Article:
Pulmonary thromboembolic illness, which is a condition in a patient who tests negative for PL and is clinically identical to typical emboli, was the first serious pulmonary consequence to be noted. Pulmonary hypertension may develop as a result of recurrent pulmonary emboli. There are numerous potential reasons for pulmonary hypertension in the APLA syndrome, and between 10% and 20% of individuals with chronic thromboembolic pulmonary hypertension also have APL. A statistically significant link between pulmonary hypertension and the presence of IgA anticardiolipin above 2SD has been found in a prospective examination of 500 SLE patients. Chronic anticoagulation is required in every case to treat pulmonary hypertension and avoid the development of fresh thrombotic events. Along with these symptoms, patients with pulmonary capillaritis, alveolar haemorrhage, and microvascular pulmonary thrombosis have also been documented (10).
In addition to thrombosis, APS can cause serious cardiovascular problems. A collection of symptoms known as Acute Coronary Syndrome (ACS) is brought on by the rupture of coronary atherosclerotic plaques with thrombi. ST-segment elevation, non ST elevation, and unstable angina are all components of ACS. Recent research has shown a connection between APS and ACS. For instance, Djokovic A et al., observed that out of 374 patients with APS, including 36 patients with unstable angina, 101 had cardiovascular problems. Acute myocardial infarction and APS are frequently treated with Percutaneous Coronary Intervention (PCI), as documented in several examples (11),(12),(13),(14),(15),(16).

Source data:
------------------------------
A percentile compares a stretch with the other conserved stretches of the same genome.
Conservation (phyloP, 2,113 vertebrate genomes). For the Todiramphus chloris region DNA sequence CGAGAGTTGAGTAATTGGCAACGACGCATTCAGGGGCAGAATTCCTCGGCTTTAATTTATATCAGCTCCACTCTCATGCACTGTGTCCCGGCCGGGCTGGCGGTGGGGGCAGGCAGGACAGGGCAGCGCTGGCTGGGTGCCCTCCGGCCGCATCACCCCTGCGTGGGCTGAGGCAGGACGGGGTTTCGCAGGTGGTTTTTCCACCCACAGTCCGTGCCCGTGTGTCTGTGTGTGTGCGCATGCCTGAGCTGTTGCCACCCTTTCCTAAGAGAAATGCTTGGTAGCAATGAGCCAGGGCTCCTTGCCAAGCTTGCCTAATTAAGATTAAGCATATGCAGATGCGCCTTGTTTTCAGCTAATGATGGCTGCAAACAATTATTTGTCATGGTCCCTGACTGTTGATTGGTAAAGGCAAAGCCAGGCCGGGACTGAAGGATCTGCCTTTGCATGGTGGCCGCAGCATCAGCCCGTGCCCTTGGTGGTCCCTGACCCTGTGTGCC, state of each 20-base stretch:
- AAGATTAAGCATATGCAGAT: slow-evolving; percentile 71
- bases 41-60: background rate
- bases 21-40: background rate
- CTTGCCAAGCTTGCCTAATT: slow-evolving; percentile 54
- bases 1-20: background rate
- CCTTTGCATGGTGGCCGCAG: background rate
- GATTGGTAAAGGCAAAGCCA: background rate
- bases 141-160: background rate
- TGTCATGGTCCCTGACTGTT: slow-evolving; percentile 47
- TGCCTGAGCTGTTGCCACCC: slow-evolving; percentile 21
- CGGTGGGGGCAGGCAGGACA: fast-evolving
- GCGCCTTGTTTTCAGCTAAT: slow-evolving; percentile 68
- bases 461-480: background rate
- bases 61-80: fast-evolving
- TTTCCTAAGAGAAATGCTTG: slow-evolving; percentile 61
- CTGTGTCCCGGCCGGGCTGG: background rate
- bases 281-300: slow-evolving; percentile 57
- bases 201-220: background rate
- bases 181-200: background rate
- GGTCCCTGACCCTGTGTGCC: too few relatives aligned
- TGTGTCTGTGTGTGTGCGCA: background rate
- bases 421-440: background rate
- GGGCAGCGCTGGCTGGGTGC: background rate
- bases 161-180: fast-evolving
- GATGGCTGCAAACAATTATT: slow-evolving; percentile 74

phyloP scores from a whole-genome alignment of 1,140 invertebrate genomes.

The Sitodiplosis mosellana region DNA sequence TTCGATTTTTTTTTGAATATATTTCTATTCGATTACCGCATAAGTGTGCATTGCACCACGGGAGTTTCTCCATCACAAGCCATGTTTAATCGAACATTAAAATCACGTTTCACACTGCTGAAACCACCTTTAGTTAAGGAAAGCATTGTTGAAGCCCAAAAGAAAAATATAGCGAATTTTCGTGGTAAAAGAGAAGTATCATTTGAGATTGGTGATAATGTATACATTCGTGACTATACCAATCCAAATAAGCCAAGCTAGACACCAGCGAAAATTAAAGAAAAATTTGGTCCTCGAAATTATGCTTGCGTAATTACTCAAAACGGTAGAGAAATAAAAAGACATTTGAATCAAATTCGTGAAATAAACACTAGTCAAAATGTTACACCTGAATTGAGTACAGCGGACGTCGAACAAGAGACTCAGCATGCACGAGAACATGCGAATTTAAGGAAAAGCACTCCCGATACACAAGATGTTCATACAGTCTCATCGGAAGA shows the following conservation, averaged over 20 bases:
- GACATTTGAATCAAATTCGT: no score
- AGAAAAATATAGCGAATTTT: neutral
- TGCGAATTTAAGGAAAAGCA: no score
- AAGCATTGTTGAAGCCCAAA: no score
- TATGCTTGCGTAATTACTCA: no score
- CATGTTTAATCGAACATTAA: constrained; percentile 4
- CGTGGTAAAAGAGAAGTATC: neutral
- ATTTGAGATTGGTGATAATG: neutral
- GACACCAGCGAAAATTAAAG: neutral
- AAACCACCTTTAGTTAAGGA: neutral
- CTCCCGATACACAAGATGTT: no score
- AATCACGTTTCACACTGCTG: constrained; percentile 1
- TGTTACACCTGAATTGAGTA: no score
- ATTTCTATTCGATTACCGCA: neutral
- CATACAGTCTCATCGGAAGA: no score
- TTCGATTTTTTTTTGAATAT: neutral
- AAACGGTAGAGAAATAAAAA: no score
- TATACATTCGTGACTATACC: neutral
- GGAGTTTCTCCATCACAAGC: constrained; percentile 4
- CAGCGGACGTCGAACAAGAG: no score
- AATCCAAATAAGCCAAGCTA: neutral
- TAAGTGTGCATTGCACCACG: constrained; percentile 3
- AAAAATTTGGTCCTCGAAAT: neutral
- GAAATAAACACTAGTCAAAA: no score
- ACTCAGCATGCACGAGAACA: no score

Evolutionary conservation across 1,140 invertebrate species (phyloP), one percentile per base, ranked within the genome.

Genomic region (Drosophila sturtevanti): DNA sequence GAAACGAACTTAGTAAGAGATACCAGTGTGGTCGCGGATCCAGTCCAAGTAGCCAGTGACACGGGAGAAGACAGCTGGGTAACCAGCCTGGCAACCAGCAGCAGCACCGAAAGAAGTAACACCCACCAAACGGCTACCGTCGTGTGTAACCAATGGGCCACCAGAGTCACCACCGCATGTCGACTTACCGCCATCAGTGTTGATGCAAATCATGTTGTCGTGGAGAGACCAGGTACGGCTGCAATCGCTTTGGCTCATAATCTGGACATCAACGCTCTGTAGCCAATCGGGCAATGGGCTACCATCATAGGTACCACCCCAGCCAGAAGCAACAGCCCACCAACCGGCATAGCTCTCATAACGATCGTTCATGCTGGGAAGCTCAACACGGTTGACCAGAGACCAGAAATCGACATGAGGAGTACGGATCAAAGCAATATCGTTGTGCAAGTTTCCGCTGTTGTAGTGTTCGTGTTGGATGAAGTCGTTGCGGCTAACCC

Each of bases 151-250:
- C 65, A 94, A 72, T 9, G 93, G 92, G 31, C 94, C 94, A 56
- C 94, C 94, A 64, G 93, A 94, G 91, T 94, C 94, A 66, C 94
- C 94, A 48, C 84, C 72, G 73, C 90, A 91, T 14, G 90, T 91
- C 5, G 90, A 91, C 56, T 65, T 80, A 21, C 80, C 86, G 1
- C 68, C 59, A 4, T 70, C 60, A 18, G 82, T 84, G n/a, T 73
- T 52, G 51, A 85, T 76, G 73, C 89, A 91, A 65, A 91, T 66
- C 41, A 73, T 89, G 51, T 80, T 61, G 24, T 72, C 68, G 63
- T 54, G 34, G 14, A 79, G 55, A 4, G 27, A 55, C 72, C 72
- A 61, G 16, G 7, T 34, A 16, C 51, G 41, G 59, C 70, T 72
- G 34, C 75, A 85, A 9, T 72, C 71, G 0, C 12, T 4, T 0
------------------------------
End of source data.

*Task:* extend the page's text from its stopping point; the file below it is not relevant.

Warfarin and heparin are two of the most common treatments for acute thrombotic events. Given the significant risk of recurrence in the first six months after therapy withdrawal, it is imperative that patients who experience a thrombotic episode take steps to prevent recurrent thrombosis (17).
It is still unknown what caused the pleural effusion in the present case. Malignancies, viral illnesses, pulmonary emboli, collagen vascular disease, and heart failure are among the common causes of pleural effusion. Few cases of APS-related pleural effusion have been documented, and those that have appeared to be side-effects of concomitant SLE, pulmonary embolism, or catastrophic APS. The most typical pleuropulmonary sign of SLE is pleuritis, which can lead to pleural effusion (18),(19),(20),(21).
Antiphospholipid syndrome (APS) with DVT, pleural effusion, psoriasis, and unstable angina is a rare presentation. DVT is common in patients with a history of APS, and the mainstay of treatment is long-term anticoagulation. Since pleural effusion can be a life-threatening condition, timely diagnosis and treatment are essential, along with proper follow-up. Corticosteroids and immunosuppressants continue to be the preferred choices for patients with APS and pleural effusion.
Date of Submission: May 08, 2023
Date of Peer Review: Jun 08, 2023
Date of Acceptance: Jul 24, 2023
Date of Publishing: Nov 01, 2023